Consisting of three towers ranging from 24-to-27 stories, the Grace on Coronation will have 547 apartments and eight riverfront villas. The site is zoned for five towers of 15 stories each, by making the three towers taller, the developer was able to “give back” nearly two acres for a public park.

The towers’ design has been likened to champagne flutes.  For those digging the design, Zaha Hadid designed a series of housewares that mimic the building’s notable bases (here).

The plan isn’t without controversy. The project was approved by the Brisbane City Council in June 2015, but neighborhood challenges have stalled construction. The opposition, led by a “millionaire neighbor” has grown, but the court upheld the city council’s decision. Naturally it’s been appealed. I can’t weigh in on the controversy, but the buildings are very cool.

Aljada Central Hub: Sharjah, UAE (2025)

Designed after Hadid’s death by colleagues Patrik Schumacher and Charles Walker, Aljada Central Hub is the centerpiece of a 24 million-square-foot planned development. Central Hub encompasses 1.9 million square feet of civic spaces consisting of an activity zone, food market and outdoor event spaces mixed within a green environment serviced by reclaimed wastewater.

Think of it as Fair Park 2.0. The overall design is meant to evoke a water drop (the central observation tower) as it strikes the ground. Elliptical buildings are used to reflect the droplet’s fragmentation and motion.  The shapes are also used to channel cooling winds through the property (it’s the Middle East after all and it gets HOT). Envisioned as not only a community space, but a tourist destination when completed … like Fair Park.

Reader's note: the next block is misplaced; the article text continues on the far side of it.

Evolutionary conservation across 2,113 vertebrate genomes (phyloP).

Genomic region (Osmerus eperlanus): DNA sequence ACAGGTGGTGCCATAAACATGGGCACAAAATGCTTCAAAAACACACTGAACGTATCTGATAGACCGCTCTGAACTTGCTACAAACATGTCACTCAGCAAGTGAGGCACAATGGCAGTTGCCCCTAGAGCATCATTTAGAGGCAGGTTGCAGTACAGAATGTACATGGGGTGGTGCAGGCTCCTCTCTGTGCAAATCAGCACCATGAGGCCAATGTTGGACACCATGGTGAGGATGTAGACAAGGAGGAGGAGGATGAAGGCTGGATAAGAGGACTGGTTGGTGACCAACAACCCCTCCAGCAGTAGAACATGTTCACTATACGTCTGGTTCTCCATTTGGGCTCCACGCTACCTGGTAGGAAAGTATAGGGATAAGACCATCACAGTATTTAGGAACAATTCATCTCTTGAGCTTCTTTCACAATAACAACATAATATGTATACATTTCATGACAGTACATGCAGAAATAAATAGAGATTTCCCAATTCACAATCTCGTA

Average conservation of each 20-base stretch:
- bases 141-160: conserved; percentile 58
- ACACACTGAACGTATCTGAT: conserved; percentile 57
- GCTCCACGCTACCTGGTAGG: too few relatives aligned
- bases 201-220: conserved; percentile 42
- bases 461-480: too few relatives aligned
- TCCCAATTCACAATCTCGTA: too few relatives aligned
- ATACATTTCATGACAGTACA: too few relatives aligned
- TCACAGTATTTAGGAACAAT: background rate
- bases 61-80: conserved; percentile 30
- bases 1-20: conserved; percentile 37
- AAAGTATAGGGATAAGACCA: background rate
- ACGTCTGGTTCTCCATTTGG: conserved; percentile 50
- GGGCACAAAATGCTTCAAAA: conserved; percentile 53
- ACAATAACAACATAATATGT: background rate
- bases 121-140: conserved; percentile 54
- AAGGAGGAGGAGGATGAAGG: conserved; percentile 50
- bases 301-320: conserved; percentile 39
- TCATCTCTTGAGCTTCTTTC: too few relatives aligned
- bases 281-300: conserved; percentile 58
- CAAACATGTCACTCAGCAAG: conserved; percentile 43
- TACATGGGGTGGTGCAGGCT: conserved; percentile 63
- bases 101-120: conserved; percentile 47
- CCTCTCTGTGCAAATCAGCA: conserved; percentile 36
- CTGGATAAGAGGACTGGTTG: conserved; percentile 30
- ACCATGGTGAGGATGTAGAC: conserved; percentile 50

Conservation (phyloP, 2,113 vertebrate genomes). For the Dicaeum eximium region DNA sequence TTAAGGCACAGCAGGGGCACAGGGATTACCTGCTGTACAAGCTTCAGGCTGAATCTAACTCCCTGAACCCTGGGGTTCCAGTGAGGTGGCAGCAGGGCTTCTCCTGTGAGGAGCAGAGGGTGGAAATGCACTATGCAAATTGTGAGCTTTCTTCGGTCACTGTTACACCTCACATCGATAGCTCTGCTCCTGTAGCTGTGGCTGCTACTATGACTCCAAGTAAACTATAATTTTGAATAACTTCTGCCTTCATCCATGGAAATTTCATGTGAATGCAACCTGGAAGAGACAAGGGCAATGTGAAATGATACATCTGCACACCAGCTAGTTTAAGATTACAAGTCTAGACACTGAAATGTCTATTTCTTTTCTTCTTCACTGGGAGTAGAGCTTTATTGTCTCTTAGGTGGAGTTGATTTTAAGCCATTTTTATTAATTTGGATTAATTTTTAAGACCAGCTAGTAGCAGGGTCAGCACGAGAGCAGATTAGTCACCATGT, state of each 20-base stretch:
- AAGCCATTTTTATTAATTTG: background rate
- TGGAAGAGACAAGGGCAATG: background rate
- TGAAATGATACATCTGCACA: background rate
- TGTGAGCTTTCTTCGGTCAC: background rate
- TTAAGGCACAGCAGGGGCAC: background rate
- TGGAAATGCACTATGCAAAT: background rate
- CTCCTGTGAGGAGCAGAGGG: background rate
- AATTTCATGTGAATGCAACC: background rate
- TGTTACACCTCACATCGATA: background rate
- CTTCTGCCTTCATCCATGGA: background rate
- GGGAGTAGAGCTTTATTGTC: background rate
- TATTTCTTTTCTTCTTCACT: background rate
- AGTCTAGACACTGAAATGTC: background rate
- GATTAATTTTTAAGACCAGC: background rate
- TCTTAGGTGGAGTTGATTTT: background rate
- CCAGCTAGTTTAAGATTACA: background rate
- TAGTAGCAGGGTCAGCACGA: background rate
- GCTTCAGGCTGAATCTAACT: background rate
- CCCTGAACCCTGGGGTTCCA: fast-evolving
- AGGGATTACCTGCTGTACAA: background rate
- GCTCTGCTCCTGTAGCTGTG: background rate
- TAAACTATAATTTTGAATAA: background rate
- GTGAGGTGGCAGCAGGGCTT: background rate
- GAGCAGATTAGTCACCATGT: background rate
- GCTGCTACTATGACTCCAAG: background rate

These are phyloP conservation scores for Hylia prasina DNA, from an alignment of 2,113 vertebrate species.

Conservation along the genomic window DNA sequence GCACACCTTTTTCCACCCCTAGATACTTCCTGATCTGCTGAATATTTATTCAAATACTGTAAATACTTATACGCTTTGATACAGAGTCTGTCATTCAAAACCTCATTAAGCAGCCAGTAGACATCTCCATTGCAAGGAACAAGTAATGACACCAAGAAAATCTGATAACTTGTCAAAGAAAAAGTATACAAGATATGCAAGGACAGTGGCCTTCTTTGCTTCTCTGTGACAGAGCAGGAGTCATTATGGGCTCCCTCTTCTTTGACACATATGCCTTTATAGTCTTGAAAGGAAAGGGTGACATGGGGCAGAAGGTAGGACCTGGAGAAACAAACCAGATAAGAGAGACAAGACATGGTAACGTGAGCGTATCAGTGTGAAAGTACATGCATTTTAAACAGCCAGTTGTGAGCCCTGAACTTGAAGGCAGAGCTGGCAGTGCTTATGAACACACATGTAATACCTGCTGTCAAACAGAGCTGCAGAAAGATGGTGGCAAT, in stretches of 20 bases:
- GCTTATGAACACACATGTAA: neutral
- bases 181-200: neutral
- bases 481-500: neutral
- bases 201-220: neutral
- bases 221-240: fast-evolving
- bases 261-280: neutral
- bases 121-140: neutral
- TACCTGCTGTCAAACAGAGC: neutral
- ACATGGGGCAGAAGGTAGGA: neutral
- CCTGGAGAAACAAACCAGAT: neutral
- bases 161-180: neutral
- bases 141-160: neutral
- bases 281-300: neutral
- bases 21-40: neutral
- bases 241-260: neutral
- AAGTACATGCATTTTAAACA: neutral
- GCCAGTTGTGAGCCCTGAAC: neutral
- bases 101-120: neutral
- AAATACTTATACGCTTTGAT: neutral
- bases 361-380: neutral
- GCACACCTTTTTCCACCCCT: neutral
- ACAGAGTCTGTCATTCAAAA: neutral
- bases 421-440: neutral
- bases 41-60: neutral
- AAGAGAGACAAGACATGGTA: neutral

Hadid died before making it to Dallas (no one lives to 1,000 after all), but that doesn’t mean we shouldn’t hold out for buildings designed by talented architects that make us smile and look up in awe.

Sure, no city can be full of these mesmerizing buildings without feeling gaudy and losing the impact of gems sprinkled amongst a plainer backdrop.  Dallas already has plenty of plain backdrop to showcase a few stellar buildings.  We need to add some modern verve to our 1980’s skyline. Zaha Hadid’s firm still has what it takes to inspire us.

 

Remember:  High-rises, HOAs and renovation are my beat. But I also appreciate modern and historical architecture balanced against the YIMBY movement. In 2016 and 2017, the National Association of Real Estate Editors recognized my writing with two Bronze (2016, 2017) and two Silver (2016, 2017) awards.  Have a story to tell or a marriage proposal to make?  Shoot me an email sharewithjon@candysdirt.com. Be sure to look for me on Facebook and Twitter. You won’t find me, but you’re welcome to look.